In this humorous and insightful memoir, Edison native Jayne Larson inadvertently becomes a royal family’s servant.
As a struggling actress in Los Angeles, Larson decides chauffeuring the Hollywood elite might be a creative approach to networking with producers and agents. When a high-end limo company hires her, she hears buzz about a large royal Saudi family that travels every summer to Beverly Hills for shopping and plastic surgery. Even though the 24/7 shifts would be exhausting, the tips at the end of the job are rumored to be as high as $20,000. As one of 10 New Jersey siblings, Larson thinks she’s prepared to handle the demands of a big family.
The Saudis prove to be extravagant, arriving with suitcases filled with $20 million in cash, receiving daily face-lifts and breast enhancements, and reserving a hotel room just for preparing tea. The princesses aren’t shy about asking her to buy 30 bottles of a particular brand of hair-removal cream and nearly 60 $500 brassieres.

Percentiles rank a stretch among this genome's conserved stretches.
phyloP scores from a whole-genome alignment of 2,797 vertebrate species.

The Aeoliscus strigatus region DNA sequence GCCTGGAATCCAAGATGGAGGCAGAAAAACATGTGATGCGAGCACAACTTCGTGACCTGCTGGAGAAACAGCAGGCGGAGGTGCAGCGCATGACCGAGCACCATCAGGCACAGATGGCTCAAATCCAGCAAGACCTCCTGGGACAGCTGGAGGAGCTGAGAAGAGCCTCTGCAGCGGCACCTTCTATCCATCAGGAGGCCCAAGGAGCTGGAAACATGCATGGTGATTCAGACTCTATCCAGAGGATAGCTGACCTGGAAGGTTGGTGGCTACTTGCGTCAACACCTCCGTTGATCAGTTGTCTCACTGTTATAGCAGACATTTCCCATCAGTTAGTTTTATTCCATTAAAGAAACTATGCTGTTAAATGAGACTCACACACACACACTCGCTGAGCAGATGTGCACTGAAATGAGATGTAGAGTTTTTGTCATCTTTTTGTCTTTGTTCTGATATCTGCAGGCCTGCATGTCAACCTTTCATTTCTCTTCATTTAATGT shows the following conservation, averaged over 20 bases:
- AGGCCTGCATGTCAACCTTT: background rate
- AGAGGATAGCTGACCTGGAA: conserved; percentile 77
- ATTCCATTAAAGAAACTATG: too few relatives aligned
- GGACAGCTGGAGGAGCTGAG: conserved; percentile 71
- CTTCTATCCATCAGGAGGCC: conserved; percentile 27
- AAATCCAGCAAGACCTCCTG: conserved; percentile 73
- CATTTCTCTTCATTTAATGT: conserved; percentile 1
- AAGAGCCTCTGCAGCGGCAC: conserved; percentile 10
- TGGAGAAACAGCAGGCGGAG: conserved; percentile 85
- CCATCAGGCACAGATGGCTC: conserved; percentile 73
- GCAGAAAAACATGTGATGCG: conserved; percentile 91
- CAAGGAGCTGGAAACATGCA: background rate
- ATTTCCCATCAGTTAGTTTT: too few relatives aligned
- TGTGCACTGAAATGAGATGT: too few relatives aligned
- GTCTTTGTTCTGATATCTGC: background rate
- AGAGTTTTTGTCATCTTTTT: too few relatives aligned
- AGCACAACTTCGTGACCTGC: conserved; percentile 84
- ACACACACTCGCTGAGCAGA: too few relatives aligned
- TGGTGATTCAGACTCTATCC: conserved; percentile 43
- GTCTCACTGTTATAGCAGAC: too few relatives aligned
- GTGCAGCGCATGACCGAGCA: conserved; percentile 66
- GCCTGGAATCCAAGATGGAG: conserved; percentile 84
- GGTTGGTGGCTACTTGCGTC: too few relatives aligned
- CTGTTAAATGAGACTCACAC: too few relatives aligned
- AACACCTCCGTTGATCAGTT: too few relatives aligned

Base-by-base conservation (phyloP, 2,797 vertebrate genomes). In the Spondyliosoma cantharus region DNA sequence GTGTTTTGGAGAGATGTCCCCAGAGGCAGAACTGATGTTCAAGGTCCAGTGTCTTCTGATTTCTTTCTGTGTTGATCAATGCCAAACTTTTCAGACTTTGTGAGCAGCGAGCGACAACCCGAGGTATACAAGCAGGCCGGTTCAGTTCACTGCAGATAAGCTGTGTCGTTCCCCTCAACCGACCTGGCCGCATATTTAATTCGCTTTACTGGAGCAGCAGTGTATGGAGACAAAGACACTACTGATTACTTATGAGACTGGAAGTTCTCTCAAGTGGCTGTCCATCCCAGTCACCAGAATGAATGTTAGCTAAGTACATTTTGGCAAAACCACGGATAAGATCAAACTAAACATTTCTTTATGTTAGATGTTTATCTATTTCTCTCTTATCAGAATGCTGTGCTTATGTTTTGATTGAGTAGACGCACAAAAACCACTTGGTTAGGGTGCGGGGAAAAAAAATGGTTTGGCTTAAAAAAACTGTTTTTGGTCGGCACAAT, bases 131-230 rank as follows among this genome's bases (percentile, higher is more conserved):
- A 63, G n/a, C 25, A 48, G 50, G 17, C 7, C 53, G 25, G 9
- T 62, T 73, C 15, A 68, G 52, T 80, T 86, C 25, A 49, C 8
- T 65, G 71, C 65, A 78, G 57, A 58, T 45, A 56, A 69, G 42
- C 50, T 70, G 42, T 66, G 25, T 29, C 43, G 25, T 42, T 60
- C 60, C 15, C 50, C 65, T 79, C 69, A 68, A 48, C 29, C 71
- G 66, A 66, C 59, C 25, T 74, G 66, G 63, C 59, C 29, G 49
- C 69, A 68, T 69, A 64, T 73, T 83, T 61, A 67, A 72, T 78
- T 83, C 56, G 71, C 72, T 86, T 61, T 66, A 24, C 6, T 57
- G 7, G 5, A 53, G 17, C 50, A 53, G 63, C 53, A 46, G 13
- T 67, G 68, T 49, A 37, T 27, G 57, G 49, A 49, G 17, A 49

These errands are put on Larson’s shoulders—the only female in the Saudis’ team of 40 drivers. “My sense of what was important was so skewed at this point that somehow I equated my undergarment treasure hunt with something of great significance—as if what I was doing would better the world in some way,” she writes.
The combination of the male-dominated chauffeur industry and the inherent sexism of Saudi culture takes its toll; Larson is taken advantage of, overlooked or harassed daily. At the end of the seven-week job, she realizes the extent of her cultural naiveté.